Curtiss Field project in Falcon Heights delayed

The city of Falcon Heights notified residents last week that the completion of the flood mitigation project underway at Curtiss Field Park will be delayed about a month due to the discovery of some "unnatural" material in the soil.

The materials, described as "debris," included bricks, concrete, bituminous and other building materials. The soil was tested for contaminants and pollutants, but none were found.

The debris was found in a 12-inch layer of black soil just beneath the top soil. The materials are reportedly classified as "regulated fill," meaning they must be disposed of at a certified landfill.

Capitol Region Watershed District water resource project manager Bob Fossum said crews aren’t sure where the debris came from, but its presence wasn’t surprising.

"We don’t know where it came from or exactly what it is," Fossum said. "But finding this type of debris underneath park land is not unique."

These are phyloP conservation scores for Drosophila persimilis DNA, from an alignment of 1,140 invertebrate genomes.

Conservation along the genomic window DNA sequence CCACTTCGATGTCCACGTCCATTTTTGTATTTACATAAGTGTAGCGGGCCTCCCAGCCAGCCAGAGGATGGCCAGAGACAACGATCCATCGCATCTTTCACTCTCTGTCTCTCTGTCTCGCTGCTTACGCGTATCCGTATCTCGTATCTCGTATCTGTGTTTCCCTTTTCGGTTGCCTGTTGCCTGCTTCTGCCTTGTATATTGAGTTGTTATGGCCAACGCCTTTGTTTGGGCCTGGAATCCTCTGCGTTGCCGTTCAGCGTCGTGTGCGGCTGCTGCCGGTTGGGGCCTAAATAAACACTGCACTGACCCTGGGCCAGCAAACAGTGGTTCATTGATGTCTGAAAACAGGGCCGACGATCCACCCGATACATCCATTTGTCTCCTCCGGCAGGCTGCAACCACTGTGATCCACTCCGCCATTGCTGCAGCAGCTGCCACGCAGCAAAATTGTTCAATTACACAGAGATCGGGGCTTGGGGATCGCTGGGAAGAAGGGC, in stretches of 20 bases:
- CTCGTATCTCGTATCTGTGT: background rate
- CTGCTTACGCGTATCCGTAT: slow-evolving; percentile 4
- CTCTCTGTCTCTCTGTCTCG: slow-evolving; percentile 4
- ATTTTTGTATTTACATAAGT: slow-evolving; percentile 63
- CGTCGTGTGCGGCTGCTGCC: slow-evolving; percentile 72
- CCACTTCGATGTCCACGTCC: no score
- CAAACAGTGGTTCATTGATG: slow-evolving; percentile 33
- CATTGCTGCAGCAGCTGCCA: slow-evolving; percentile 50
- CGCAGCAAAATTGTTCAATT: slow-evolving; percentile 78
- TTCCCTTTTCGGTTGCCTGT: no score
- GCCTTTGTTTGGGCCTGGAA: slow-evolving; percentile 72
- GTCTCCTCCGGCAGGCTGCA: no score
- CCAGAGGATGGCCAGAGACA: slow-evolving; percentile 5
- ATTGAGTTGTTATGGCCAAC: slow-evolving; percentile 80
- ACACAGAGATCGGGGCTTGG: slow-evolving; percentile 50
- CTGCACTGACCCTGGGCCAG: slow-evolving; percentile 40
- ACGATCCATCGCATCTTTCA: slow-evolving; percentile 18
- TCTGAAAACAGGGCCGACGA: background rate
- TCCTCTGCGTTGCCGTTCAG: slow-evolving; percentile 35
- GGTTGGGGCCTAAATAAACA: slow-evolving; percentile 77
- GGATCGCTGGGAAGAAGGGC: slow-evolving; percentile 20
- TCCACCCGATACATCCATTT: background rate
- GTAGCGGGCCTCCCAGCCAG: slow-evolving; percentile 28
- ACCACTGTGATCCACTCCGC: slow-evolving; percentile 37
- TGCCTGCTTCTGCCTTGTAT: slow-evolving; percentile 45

The debris could likely be left over from a construction project decades ago, before it was given to the city for use as a park, Fossum theorized. Similar instances, he said, can be found across the Twin Cities area.

When completed, the Curtiss Pond Improvement project will help mitigate seasonal flooding at the park after heavy rainfalls. 390 feet of perforated piping is being installed under the field to provide more infiltration for water overflowing from the park’s pond.

The project was originally expected to be completed by mid-October. Although weather has been cooperative, the discovery of the debris has pushed the completion of the project to the middle of November.

For more information about the Curtiss Field improvements, visit

-- Johanna Holub


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